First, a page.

Daniel teaches a variety of writing courses at Florida State College at Jacksonville. He is pursuing a doctoral degree in the Texts and Technology program at UCF, and his research interests include digital publication, speculative literature, and rhetorical studies.
About the Resources on this Page:
These resources include practical suggestions on building and assessing collaborative learning projects for writing students taking digital courses. The texts below include both popular and academic resources, and they include specific pedagogical materials (presentations, templates, worksheets) as well as useful theoretical frameworks for incorporating successful collaborative learning projects in digital environments.
Taken together, the materials listed here represent a useful starting point for considering whether collaborative learning is useful for your student groups, and how to best design, implement, and assess these assignments if you choose to adopt this practice.
Awalt, Carolyn, and Paul E. Resta. “Using Peer Assessment in the Design of Online Collaborative Learning Environments.” educause. Educause: Jan. 2002. Web. 15 Feb. 2014.
The authors present their findings on the implementation of an evaluation system that allows for the constructive measurement of individual and group accountability in the collaborative process. The materials include a slideshow presentation on methods and rationale, as well as templates and forms for conducting the assessments.
Boling, Erica C., et. al. “Using Online Tools for Communication and Collaboration: Understanding Educators’ Experiences in an Online Course.” Annual Meeting of the Literacy Research Association. Jacksonville, 2011. ERIC. Web. 18 Feb. 2014.
This paper details the findings of a design-based research study on the experiences of educators in using Web 2.0 tools to facilitate collaboration in online courses. The piece specifically examines the Cognitive Apprenticeship Model (CAM) and offers specific suggestions on instructional design practices, software adoption, and project assessment.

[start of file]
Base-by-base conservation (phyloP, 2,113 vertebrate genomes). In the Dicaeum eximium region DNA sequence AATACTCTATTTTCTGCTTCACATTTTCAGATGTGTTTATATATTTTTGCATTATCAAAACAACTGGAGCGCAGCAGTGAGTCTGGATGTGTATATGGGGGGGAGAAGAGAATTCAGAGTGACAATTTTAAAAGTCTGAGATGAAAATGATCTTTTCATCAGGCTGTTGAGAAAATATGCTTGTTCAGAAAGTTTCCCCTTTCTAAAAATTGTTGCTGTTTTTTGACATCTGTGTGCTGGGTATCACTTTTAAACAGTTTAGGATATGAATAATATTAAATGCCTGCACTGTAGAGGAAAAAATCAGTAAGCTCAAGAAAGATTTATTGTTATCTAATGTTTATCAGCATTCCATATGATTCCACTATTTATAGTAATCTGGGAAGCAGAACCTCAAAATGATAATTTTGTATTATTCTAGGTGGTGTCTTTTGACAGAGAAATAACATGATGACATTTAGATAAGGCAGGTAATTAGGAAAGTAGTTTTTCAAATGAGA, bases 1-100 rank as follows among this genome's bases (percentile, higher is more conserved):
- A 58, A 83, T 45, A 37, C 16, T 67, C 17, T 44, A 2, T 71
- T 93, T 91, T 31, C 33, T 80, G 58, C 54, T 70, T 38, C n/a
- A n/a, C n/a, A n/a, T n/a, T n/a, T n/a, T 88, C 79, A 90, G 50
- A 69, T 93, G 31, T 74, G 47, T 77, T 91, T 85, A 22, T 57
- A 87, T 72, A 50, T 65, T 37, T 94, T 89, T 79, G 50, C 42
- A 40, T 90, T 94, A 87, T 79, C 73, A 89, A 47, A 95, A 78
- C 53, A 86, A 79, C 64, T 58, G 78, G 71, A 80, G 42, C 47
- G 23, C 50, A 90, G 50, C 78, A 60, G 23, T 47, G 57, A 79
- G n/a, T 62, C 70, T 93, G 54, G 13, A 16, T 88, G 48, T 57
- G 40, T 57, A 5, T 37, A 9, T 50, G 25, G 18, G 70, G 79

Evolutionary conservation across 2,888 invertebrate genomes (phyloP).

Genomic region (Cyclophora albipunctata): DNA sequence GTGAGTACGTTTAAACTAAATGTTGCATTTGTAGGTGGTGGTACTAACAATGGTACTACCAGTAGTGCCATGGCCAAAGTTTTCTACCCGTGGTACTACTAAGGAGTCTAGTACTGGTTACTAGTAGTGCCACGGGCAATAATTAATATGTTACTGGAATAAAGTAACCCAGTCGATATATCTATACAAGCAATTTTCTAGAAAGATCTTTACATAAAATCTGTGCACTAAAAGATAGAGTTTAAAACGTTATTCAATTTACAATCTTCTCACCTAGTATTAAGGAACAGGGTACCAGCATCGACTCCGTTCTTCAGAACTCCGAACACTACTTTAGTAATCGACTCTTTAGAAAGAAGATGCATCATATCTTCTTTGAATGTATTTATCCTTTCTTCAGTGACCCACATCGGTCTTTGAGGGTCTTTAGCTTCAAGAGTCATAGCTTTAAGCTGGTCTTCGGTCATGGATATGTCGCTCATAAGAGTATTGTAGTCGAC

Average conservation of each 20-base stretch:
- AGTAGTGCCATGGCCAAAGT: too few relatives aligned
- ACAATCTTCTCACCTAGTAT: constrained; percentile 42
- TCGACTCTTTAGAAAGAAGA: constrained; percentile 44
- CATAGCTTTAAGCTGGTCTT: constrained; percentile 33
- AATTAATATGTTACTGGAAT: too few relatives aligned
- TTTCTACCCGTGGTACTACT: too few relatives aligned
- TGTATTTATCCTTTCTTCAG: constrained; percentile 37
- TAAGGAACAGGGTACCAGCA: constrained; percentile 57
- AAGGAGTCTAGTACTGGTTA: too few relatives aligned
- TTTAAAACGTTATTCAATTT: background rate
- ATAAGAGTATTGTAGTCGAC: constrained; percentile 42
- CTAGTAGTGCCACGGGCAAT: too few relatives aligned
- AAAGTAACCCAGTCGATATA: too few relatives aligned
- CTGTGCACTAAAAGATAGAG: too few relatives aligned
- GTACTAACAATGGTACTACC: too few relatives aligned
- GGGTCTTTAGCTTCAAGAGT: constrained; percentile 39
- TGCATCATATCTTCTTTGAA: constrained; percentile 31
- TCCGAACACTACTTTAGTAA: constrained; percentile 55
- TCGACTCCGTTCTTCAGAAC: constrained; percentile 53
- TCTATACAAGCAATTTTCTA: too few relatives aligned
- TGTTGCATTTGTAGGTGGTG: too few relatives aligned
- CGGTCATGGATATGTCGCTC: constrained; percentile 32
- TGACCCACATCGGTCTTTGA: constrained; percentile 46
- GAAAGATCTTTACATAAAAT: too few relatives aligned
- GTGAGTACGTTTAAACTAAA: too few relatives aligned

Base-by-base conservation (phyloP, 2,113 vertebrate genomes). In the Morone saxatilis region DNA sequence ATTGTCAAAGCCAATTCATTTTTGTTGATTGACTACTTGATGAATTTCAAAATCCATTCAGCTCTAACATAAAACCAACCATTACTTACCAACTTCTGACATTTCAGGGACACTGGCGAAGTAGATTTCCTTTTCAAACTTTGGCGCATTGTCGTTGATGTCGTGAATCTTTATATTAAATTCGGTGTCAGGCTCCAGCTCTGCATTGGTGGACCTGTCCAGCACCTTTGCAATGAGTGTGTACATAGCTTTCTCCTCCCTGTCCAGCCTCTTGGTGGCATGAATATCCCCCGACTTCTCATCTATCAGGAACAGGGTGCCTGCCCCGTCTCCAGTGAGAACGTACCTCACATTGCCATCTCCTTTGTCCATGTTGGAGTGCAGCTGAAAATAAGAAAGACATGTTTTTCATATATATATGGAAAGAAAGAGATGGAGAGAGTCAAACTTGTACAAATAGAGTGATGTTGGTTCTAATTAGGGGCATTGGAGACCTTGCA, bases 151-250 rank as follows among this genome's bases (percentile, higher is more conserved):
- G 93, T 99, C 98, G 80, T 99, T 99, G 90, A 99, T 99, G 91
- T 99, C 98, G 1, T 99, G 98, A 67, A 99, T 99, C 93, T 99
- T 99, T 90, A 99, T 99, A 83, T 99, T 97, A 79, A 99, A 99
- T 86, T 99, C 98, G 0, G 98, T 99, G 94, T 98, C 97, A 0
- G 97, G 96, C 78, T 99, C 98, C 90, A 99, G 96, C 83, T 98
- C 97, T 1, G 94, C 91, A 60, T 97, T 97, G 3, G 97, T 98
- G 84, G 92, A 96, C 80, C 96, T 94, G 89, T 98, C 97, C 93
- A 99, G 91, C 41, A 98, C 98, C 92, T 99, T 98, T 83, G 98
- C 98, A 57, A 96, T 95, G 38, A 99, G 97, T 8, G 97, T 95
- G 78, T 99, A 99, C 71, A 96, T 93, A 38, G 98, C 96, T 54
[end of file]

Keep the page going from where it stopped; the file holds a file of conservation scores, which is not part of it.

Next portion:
“Collaborative Learning.” The Wallace Center, Rochester Institute of Technology. wallacecenter. Teaching and Learning Services. n.d. Web. 15 Feb. 2014.
Provides a comprehensive overview of the benefits of collaborative learning, how to facilitate successful collaborative projects online, and how to assess these projects. The site includes useful quotations from teaching faculty and a wealth of specific suggestions on using discussion, interdependence, and peer evaluation to facilitate meaningful collaboration. This resource takes a broad view, but it also offers suggestions on activities as sensible as having students append subject lines to keep the discussion fresh and varied.
Conrad, Rita-Marie. “Assessing Collaborative Learning.” Encyclopedia of Distance Learning. Ed. Patricia Rogers, et al. Vol. 1. (2009): 89-94. E-book. 12 Feb. 2014.
Conrad explores multiple perspective assessment. This method takes into account peer and self-assessment as additional components of evaluation. Rather than assigning a grade to the group as a unit, students must think critically about their contributions, as well as the contributions of their peers. This assessment method addresses the problem of work equity that so often surfaces in group learning activities.
Jo Coaplen, Carrie, Ericka Tonise Hollis and Ray Bailey. “Going Beyond the Content: Building Community Through Collaboration in Online Teaching.” Researcher: An Interdisciplinary Journal 26.3 (2013): 1-19. Web. 22 Feb. 2014.